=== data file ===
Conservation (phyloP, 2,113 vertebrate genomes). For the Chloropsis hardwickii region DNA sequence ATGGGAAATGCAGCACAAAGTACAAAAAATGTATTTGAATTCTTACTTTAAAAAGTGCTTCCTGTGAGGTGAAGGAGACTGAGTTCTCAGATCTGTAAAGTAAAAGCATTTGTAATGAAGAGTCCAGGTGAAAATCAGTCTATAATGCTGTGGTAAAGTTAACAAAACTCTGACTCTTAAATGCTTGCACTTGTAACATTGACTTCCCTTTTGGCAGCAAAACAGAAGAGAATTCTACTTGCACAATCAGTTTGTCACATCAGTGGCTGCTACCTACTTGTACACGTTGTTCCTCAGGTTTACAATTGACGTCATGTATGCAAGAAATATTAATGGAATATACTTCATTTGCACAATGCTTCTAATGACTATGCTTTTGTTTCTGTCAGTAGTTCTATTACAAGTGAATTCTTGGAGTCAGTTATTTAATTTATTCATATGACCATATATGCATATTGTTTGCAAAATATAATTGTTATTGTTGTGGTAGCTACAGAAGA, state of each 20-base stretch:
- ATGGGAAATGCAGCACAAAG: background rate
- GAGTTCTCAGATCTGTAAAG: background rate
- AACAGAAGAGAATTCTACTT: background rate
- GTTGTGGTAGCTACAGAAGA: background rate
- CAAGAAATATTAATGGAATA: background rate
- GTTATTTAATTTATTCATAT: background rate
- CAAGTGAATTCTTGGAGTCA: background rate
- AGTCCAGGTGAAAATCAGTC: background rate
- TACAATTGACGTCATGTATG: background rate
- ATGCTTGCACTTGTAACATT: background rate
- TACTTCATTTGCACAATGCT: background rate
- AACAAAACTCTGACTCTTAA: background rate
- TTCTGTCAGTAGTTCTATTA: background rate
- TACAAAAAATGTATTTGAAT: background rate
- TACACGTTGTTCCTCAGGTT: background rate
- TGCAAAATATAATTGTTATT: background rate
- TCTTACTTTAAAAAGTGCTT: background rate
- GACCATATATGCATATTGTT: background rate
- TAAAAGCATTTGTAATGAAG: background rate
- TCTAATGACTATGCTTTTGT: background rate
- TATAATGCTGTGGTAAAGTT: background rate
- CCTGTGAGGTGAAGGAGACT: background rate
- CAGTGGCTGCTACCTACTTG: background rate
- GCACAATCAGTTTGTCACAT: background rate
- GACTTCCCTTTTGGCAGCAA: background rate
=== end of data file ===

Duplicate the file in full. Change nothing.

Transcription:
Conservation (phyloP, 2,113 vertebrate genomes). For the Chloropsis hardwickii region DNA sequence ATGGGAAATGCAGCACAAAGTACAAAAAATGTATTTGAATTCTTACTTTAAAAAGTGCTTCCTGTGAGGTGAAGGAGACTGAGTTCTCAGATCTGTAAAGTAAAAGCATTTGTAATGAAGAGTCCAGGTGAAAATCAGTCTATAATGCTGTGGTAAAGTTAACAAAACTCTGACTCTTAAATGCTTGCACTTGTAACATTGACTTCCCTTTTGGCAGCAAAACAGAAGAGAATTCTACTTGCACAATCAGTTTGTCACATCAGTGGCTGCTACCTACTTGTACACGTTGTTCCTCAGGTTTACAATTGACGTCATGTATGCAAGAAATATTAATGGAATATACTTCATTTGCACAATGCTTCTAATGACTATGCTTTTGTTTCTGTCAGTAGTTCTATTACAAGTGAATTCTTGGAGTCAGTTATTTAATTTATTCATATGACCATATATGCATATTGTTTGCAAAATATAATTGTTATTGTTGTGGTAGCTACAGAAGA, state of each 20-base stretch:
- ATGGGAAATGCAGCACAAAG: background rate
- GAGTTCTCAGATCTGTAAAG: background rate
- AACAGAAGAGAATTCTACTT: background rate
- GTTGTGGTAGCTACAGAAGA: background rate
- CAAGAAATATTAATGGAATA: background rate
- GTTATTTAATTTATTCATAT: background rate
- CAAGTGAATTCTTGGAGTCA: background rate
- AGTCCAGGTGAAAATCAGTC: background rate
- TACAATTGACGTCATGTATG: background rate
- ATGCTTGCACTTGTAACATT: background rate
- TACTTCATTTGCACAATGCT: background rate
- AACAAAACTCTGACTCTTAA: background rate
- TTCTGTCAGTAGTTCTATTA: background rate
- TACAAAAAATGTATTTGAAT: background rate
- TACACGTTGTTCCTCAGGTT: background rate
- TGCAAAATATAATTGTTATT: background rate
- TCTTACTTTAAAAAGTGCTT: background rate
- GACCATATATGCATATTGTT: background rate
- TAAAAGCATTTGTAATGAAG: background rate
- TCTAATGACTATGCTTTTGT: background rate
- TATAATGCTGTGGTAAAGTT: background rate
- CCTGTGAGGTGAAGGAGACT: background rate
- CAGTGGCTGCTACCTACTTG: background rate
- GCACAATCAGTTTGTCACAT: background rate
- GACTTCCCTTTTGGCAGCAA: background rate